The Work of Kings
Beginning with Anagarika Dharmapala's "rationalization" of Buddhism in the early twentieth century, which called for monks to take on a more activist role in the community, Seneviratne shows how the monks have gradually revised their role to include involvement in political and economic spheres. The altruistic, morally pure monks of Dharamapala's dreams have become, Seneviratne trenchantly argues, self-centered and arrogant, concealing self-aggrandizement behind a façade of "social service."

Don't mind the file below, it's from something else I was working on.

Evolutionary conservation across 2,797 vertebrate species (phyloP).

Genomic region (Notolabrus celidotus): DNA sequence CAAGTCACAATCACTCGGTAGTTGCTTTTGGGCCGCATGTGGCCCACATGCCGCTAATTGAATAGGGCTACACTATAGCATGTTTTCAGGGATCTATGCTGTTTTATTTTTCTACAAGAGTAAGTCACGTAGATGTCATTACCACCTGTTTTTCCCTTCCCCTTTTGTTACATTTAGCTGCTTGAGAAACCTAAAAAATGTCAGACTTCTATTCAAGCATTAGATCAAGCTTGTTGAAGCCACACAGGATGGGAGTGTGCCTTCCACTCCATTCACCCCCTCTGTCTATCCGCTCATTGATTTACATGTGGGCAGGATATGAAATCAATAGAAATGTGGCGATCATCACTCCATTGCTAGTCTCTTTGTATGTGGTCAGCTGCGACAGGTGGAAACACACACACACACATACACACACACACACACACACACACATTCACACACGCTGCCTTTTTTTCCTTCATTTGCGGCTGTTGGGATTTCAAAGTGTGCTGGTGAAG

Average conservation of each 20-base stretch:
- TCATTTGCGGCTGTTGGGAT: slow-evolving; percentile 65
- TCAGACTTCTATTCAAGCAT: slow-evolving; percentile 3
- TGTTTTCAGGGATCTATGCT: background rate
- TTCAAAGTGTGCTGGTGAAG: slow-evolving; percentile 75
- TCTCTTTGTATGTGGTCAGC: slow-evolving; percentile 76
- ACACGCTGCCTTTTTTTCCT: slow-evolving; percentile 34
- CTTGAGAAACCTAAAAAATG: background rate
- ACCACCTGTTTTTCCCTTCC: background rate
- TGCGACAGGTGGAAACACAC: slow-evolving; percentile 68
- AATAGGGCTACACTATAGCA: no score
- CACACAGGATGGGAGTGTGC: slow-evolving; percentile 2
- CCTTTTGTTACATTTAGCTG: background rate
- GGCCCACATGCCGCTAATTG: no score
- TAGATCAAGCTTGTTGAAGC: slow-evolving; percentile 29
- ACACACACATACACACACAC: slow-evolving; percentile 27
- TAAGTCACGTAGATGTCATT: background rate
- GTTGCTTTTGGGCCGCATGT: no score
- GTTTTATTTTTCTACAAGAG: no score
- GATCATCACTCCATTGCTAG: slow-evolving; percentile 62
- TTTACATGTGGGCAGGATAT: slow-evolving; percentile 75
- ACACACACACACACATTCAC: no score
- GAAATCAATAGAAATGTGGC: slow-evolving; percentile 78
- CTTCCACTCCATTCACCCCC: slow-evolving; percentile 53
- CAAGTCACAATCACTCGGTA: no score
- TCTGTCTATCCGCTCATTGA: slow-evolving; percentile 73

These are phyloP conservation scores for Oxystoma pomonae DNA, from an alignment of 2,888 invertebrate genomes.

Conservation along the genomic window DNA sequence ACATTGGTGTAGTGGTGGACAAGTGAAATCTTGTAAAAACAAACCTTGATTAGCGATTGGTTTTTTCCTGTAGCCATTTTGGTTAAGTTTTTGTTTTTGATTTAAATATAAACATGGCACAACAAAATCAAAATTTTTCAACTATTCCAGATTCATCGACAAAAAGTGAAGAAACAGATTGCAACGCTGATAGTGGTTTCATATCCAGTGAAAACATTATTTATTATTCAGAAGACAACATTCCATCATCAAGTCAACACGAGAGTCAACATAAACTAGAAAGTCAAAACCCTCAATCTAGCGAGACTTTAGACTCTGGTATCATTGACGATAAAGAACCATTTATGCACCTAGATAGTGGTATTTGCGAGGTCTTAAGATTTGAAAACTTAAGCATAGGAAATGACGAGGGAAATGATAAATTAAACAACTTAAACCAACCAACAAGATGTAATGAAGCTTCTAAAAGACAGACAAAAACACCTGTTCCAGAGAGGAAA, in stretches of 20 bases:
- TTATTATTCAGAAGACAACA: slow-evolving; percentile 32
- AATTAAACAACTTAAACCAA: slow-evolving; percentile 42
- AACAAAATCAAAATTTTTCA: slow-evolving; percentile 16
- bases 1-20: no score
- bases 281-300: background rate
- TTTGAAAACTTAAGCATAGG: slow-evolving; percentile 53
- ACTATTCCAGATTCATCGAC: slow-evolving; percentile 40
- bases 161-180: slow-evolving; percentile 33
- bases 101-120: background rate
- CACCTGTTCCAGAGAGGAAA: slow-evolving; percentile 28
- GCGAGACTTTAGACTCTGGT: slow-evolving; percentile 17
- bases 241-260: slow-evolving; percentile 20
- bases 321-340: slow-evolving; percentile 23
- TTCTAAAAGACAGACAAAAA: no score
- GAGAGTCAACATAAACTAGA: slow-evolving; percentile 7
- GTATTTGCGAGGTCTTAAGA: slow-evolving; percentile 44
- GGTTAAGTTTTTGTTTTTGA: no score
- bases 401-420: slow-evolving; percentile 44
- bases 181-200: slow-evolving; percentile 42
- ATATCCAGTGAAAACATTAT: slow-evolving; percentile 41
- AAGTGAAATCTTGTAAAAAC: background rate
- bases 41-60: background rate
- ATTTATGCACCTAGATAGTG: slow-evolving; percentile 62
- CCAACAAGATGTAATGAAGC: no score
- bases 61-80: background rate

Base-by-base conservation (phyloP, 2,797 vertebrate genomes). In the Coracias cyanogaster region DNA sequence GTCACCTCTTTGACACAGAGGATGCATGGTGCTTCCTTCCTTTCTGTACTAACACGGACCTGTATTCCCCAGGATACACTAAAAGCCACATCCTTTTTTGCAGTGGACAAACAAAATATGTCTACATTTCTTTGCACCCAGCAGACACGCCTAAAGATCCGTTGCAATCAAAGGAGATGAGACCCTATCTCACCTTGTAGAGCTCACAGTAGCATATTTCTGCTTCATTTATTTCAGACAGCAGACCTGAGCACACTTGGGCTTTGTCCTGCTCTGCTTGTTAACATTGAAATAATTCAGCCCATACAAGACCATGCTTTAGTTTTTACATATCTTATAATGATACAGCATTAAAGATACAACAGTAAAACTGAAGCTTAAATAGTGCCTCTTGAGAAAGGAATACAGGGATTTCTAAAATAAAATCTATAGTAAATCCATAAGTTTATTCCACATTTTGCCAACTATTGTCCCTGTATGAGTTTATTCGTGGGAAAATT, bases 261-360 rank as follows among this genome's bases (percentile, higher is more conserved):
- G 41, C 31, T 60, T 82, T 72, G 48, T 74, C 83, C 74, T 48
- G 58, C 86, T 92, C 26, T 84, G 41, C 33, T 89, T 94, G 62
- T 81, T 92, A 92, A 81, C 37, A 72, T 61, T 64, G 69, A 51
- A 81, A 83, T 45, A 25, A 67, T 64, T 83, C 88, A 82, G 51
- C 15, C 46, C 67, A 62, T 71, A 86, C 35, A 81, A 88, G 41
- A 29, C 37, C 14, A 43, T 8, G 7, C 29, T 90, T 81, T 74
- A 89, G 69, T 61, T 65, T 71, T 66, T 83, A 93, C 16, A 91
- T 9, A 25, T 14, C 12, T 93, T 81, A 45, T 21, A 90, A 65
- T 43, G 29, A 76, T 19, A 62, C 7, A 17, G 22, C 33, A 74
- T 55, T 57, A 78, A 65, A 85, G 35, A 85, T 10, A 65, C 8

A compelling call for reform and a forceful analysis, The Work of Kings is essential to anthropologists, historians of religion, and those interested in colonialism, nationalism, and postcolonial politics.
Note on Usage
1: Buddhism, Civil Society, and the Present Study
2: Dharmapala and the Definition of the Monk's Mission
3: The Economic Stage: Vidyodaya and Rural Development
4: Vidyalankara: The Descent into Ideology
5: Social Service: The Anatomy of a Vocation
6: The Critique of Monkhood
7: Conclusion: From Regeneration to Degeneration